Today, the 003 and 004 classes, together with their teachers (Aaron, Harriet, and me), traveled to Washington, D.C. We first went to the Library of Congress, where we had a small tour of the Jefferson Building, which in my opinion is the most beautiful building in Washington. The docent who showed us around did a great job. He spoke loudly and clearly and did not use words that were too difficult. I think the students were impressed not only by the beauty of the Library's interior but also by the astonishing statistics, such as that the Library owns materials in 450 different languages and acquires new items at a rate of 10,000 per day!

Following our tour, we gave everyone half an hour to explore on their own. I went to the American Treasures exhibit. It was interesting; I need more time to go back and see more. At about 11:45, we took the metro to the National Building Museum. I wanted the 003s to see the Green House exhibit. We had read about it in class, and I hope they found it interesting.

At 1:00, a few students returned to College Park with Aaron, and the rest went with Harriet and me to H Street (Chinatown), where we all had lunch at Full Key Chinese restaurant; and then we returned to UM.

Goodbye to Fifty Nifty Turtles

Yesterday, the Fifty Nifty Turtles of the Fear the Turtle Sculpture Project were paraded through the campus and put on display at the Riggs Alumni Center prior to today's auction, where they were to be sold to the highest bidder(s). After class, I walked over to bid farewell to the statues that have given me such pleasure since they first appeared on campus in mid-April. Some of the students came with me. It was fun to see all the statues together for the first time. Of course, I took pictures:

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Thursday, October 12, 2006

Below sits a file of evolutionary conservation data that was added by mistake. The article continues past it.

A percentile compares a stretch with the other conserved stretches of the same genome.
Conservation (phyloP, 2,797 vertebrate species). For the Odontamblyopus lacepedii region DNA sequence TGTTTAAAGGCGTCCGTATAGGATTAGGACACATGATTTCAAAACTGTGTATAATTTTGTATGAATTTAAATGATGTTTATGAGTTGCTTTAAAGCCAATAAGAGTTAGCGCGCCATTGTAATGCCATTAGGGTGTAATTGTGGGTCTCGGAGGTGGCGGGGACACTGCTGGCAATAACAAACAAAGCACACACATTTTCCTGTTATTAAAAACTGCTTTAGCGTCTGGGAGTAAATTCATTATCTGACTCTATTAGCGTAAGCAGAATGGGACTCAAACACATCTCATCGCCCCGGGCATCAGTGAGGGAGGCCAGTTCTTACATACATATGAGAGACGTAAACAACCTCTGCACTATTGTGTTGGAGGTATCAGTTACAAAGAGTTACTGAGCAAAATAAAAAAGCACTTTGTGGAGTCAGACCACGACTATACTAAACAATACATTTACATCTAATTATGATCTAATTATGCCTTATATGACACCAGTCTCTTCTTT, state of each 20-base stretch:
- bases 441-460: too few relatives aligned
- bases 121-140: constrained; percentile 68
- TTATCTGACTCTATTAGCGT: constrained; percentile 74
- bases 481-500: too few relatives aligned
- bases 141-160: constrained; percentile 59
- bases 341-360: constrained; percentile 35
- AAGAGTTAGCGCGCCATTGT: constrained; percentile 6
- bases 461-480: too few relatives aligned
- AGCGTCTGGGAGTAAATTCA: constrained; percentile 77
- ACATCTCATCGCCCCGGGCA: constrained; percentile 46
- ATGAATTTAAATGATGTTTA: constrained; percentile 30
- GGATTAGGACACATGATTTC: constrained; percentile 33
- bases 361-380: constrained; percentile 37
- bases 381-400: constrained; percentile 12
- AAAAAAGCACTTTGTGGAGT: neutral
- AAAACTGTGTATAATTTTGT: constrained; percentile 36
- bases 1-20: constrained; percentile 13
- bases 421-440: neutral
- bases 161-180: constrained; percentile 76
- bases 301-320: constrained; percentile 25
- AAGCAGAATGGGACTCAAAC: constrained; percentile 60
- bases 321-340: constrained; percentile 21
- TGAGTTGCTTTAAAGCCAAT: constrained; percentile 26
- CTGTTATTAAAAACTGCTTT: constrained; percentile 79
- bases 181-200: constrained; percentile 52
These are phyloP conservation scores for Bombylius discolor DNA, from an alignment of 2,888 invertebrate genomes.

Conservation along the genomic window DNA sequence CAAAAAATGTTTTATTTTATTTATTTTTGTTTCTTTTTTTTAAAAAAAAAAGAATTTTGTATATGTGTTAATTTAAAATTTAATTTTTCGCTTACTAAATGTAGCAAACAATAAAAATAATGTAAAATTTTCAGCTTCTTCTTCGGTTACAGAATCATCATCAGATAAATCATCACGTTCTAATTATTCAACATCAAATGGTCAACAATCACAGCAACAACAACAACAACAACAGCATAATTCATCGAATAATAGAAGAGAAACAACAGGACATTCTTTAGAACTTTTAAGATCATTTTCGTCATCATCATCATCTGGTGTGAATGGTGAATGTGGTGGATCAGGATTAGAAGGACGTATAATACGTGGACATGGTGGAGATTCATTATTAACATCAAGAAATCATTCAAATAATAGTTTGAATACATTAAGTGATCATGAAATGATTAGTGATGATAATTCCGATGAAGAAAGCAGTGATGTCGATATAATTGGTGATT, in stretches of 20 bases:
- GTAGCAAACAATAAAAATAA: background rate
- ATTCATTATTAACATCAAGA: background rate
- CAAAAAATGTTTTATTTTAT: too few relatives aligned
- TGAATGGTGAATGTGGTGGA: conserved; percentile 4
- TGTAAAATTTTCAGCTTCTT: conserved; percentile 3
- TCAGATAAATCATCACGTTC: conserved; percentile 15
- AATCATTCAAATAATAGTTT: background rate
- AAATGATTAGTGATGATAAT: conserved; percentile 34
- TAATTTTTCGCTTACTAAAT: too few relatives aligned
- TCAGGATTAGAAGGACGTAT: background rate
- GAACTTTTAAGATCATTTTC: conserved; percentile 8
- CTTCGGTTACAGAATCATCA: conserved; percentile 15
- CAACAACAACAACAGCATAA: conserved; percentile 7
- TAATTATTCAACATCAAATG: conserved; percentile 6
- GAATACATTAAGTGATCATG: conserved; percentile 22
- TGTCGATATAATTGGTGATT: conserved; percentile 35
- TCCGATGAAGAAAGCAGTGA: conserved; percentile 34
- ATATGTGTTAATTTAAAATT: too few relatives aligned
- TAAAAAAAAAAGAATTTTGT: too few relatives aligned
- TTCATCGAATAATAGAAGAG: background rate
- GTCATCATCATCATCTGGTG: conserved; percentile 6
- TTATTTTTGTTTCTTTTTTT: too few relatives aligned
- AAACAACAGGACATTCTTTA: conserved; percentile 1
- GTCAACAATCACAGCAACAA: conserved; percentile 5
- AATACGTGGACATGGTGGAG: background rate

The Field Trip

Despite the rainy forecast, today turned out to be a beautiful day for our trip to Harpers Ferry. I met the group at the park (unfortunately, I got lost in Frederick, so I was a little late.) and we split into groups for the scavenger hunt. We had to go to different places--such as the Provost Marshal's office, the Dry Goods Store, the John Brown Museum, and Jefferson Rock--and find the answers to some questions. For example, "On what date did John Brown attack the U.S. Armory at Harpers Ferry?" (October 16, 1859--almost exactly 137 years ago) and "What was John Brown's goal?" (to seize the Armory and the Arsenal and use the captured weapons to begin freeing the slaves) We didn't find the answers to all of the questions, but we answered many of them.

My group consisted of about twelve students. We stayed together (sort of) and had a good time. Everybody took pictures of everybody else. We went beyond Jefferson Rock as far as the cemetery, where we saw gravestones which were so old that we couldn't read the inscriptions on them (as well as some new ones). Some of us walked across the railroad bridge to the Maryland side of the Potomac, but we did not have enough time to hike up to Maryland Heights, because the students had to be back at the Visitors' Center by 2:30 to take the bus back to College Park. Anyway, I think everyone had a good time. I know I did!

Wednesday, October 11, 2006

Ready for the Field Trip

Tomorrow, we will go on a field trip to Harpers Ferry, West Virginia, so today we learned a little about this tiny restored town. We read a short reading about the history of Harpers Ferry. It was founded by Robert Harper; he was a millwright and had a ferry boat which took people across the river and back. Later, the United States arsenal (armory) was located there, and there was a lot of industry. In particular, weapons were manufactured there, using the water power from the Shenandoah and Potomac Rivers, which converge at Harpers Ferry).